Interview with Scottish Families Affected by Alcohol and Drugs

Justina Murray, CEO of Scottish Families Affected by Alcohol and Drugs, talks about how the families SFAD works with have been affected by the pandemic.

  1. What have been the specific issues for the families you work with during the pandemic?

Scottish Families supports anyone in Scotland who is concerned about someone else’s alcohol or drug use. During the pandemic the situation for families has been extremely challenging. Things have become harder for families who already recognised there were issues around alcohol and drugs in their family, as substance use has increased or there has been relapse from recovery, and everyone has been stuck in the house together for long periods – a real ‘pressure cooker’ environment. Also the usual supports or ‘escapes’ have been unavailable or less available, including treatment or support services for their loved one; going out to work or learning; sport or leisure activities; or spending time with friends or wider family.

Additionally, there are ‘new’ families coming forward, who have only just realised there is a problem with substance use in their family. Sometimes this is due to substance use increasing. It can also be because substance use which previously happened outside the house moved inside the house during lockdown, or families were at home more and so became more aware of what was going on.

More families are now being harmed by alcohol and drug use than before lockdown.

  1. How have your services adapted and responded?

Scottish Families has continued to provide our full range of services throughout the pandemic. Our free national Helpline (08080 10 10 11), one to one Telehealth service, and Bereavement Support service were already virtual services so there has been no change.

Our Helpline contacts have doubled compared to this period last year, due to more families reaching out for support, and also people concerned about their own substance use but unable to reach their local treatment services (as they have no phone credit or no-one is picking up the phone). Interestingly now just 22% of our Helpline contacts are over the phone with most via webchat, email or text.

Our local Family Support Services and Routes Young Persons Project) moved to phone/ online support in March, including one to one and family support groups. We were fortunate to secure additional funding from a range of funders which enabled us to provide:

  • digital support (devices and data) so families could engage online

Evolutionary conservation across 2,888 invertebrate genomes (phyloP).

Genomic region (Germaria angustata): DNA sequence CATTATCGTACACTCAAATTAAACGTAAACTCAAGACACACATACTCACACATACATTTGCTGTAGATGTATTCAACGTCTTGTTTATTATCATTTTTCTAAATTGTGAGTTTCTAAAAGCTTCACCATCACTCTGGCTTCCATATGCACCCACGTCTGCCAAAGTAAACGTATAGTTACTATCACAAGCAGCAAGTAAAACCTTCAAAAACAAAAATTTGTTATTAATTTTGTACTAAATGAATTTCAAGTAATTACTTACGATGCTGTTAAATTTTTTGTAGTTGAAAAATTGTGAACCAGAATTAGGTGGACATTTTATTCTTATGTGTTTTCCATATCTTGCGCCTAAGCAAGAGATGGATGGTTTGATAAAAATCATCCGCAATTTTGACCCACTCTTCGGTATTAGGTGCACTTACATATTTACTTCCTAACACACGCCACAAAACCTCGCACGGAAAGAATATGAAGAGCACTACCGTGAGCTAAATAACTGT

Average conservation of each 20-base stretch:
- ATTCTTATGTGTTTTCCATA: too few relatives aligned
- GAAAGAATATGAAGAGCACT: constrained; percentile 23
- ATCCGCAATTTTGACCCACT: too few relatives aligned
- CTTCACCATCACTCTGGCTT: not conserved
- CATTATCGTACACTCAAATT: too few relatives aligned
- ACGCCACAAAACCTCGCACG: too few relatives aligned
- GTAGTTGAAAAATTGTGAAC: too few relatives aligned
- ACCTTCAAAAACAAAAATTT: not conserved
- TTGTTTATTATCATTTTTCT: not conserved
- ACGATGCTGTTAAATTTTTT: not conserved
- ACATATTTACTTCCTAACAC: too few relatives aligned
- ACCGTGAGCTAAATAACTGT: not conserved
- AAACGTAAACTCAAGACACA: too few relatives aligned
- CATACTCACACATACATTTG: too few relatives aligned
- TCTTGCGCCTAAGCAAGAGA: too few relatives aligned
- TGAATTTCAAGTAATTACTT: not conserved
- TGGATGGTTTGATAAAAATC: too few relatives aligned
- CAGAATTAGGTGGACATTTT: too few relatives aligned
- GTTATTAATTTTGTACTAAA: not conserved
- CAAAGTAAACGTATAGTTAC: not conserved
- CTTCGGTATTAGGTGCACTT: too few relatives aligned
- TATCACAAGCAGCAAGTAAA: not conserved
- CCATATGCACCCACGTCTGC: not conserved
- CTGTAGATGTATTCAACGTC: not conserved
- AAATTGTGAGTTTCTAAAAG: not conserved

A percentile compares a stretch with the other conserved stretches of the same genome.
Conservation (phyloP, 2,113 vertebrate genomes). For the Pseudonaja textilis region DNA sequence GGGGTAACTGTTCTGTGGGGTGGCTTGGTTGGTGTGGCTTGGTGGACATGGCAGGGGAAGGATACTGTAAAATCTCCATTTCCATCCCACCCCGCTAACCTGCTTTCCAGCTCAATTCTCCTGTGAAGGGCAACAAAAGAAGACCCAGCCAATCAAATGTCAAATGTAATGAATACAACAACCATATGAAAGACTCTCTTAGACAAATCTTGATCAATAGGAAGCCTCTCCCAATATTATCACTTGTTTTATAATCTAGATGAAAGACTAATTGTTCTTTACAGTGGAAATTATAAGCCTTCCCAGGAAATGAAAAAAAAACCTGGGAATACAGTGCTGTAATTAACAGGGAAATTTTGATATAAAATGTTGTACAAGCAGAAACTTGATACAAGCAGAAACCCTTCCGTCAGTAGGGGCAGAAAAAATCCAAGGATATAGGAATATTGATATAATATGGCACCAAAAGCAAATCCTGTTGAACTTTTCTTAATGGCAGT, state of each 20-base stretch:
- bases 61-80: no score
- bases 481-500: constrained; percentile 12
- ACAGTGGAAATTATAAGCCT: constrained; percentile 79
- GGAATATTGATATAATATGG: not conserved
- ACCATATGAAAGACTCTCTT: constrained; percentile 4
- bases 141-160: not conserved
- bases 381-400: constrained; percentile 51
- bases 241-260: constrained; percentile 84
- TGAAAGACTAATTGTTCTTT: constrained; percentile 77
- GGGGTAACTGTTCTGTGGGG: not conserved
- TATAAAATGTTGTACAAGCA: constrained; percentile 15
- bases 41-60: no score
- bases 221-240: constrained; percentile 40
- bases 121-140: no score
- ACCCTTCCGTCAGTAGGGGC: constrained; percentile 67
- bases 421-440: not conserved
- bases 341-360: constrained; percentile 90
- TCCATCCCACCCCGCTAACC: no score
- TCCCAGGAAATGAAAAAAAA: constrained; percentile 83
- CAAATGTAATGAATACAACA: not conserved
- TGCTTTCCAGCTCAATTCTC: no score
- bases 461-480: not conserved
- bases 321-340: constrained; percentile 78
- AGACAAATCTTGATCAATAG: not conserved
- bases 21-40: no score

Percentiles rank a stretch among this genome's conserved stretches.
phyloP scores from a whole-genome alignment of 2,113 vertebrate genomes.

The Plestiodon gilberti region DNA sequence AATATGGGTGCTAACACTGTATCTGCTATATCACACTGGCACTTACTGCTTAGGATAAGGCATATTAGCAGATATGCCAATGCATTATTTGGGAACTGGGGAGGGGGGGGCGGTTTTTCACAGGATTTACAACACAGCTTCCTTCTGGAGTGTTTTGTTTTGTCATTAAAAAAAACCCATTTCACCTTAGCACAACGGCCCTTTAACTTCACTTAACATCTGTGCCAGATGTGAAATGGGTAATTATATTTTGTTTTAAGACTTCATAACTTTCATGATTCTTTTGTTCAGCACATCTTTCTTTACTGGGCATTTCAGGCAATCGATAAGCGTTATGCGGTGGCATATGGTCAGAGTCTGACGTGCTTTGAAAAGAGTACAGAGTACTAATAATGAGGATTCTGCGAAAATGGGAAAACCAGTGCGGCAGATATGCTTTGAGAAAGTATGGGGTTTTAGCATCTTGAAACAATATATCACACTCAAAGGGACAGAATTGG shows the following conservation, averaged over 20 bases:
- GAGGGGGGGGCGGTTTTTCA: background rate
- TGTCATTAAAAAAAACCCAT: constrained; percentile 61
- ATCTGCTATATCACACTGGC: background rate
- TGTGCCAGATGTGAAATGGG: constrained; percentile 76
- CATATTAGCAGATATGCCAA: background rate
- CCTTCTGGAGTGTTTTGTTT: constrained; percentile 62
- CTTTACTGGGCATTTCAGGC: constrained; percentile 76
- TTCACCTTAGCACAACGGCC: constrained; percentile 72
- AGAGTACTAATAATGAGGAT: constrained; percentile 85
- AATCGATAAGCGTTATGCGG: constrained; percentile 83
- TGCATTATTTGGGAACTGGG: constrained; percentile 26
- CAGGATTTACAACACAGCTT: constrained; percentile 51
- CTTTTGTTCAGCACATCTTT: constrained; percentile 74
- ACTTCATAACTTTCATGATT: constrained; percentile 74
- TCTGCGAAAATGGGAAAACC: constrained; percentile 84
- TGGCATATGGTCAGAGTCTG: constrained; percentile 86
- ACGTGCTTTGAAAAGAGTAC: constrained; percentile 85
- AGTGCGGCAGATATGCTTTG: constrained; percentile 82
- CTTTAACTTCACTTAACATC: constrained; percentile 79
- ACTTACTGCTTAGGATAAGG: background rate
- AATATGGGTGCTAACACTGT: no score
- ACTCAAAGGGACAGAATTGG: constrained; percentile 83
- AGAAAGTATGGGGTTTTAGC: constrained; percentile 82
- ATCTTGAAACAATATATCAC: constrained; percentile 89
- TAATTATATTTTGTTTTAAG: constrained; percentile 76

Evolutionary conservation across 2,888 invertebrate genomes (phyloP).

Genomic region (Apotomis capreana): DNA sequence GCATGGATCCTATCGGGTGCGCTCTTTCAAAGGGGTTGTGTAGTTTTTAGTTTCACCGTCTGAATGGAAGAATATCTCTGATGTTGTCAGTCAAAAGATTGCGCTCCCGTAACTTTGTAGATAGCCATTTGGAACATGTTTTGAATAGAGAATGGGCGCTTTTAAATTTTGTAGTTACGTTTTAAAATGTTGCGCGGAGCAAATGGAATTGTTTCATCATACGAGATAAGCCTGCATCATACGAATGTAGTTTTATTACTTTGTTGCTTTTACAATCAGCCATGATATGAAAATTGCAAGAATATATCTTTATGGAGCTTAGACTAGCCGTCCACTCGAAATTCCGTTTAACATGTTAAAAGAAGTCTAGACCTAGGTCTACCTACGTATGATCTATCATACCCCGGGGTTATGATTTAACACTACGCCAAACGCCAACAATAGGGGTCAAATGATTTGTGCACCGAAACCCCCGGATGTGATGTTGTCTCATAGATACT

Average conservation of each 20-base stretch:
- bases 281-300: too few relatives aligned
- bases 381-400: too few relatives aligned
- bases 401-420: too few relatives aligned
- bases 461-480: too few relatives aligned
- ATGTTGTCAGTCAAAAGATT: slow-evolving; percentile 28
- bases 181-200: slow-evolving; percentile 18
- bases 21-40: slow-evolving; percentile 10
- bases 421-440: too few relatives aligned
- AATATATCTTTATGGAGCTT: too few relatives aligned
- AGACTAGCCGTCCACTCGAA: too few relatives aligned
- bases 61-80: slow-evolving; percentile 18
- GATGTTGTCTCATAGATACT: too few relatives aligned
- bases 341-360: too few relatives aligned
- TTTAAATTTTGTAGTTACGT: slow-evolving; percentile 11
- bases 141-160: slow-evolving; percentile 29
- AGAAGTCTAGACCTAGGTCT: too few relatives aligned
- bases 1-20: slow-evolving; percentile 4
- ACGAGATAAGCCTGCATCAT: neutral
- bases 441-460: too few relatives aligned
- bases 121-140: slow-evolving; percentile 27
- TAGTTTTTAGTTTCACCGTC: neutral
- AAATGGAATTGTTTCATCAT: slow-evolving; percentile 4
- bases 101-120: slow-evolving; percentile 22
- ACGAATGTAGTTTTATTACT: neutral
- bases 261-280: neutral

• doorstep deliveries of ‘Stay in the Hoose’ wellbeing packs (e.g. activities, wellbeing tips, toiletries and treats)
  • a busy programme of online activities (cooking, yoga, keep fit, mindfulness, self-care etc)
  • food parcels and home delivered family meals; and
  • online learning through Massive Open Online Courses (MOOCs).

We held our first online wellbeing festival for families in July and August – Connect, Communicate, Learn and Thrive #CCLT2020. We broadcast a series of ‘Alcohol Shorts’ podcasts focusing on alcohol and third sector responses during COVID. We also launched a new service during this period, with our All in the Family service based at the South Lanarkshire Beacons (and delivered in partnership with My Support Day peer-led family support) starting on 20 July.

  1. What are the issues arising for families that you work with now?

Families continue to live in a volatile situation, and the increasing of restrictions across Scotland (and particularly in certain areas) is causing significant anxiety and concern as we head into autumn. Many treatment services for family members remain limited or unavailable, just at a time when more people are reaching out for support. Although people are still engaging in online support, everyone is becoming a bit jaded and are very keen to re-start face to face support and connection with other families, and with staff. There are some who have not engaged with online options who are becoming increasingly isolated, and others who are finding it hard to get any privacy to engage from home – where they share a home with their loved one, or where other family members are unaware or unsupportive of the situation.

  1. What needs to happen to help families that you work with now?

During the summer, we re-started face-to-face contact with our Routes young persons project, for example through outdoor games, sports and other activities. Since the schools re-opened we started one to one support with young people, although not being able to access school buildings (as external partners) means we need to find places outside of school to meet. Outdoor options will become more limited as the weather worsens. Our ‘All in the Family’ collaboration in South Lanarkshire is offering some face to face support at The Beacons in Blantyre, although this is also subject to change if local restrictions change. All other support remains over the phone or online. We will continue to support families in every way possible as this situation continues, and be ready for new families to come forward. We need treatment services to be fully functioning so that people can access support for their own substance use – this is a huge help to families who otherwise have to provide all care, support and treatment themselves. Also we need to remember that most families remain hidden from view due to the stigma, shame and secrecy of addiction in the family.

Remember ‘We are still open!’ to support anyone who is concerned about a loved one’s alcohol or drug use, so get in touch or encourage others to do so.

Helpline 08080 101011, email, webchat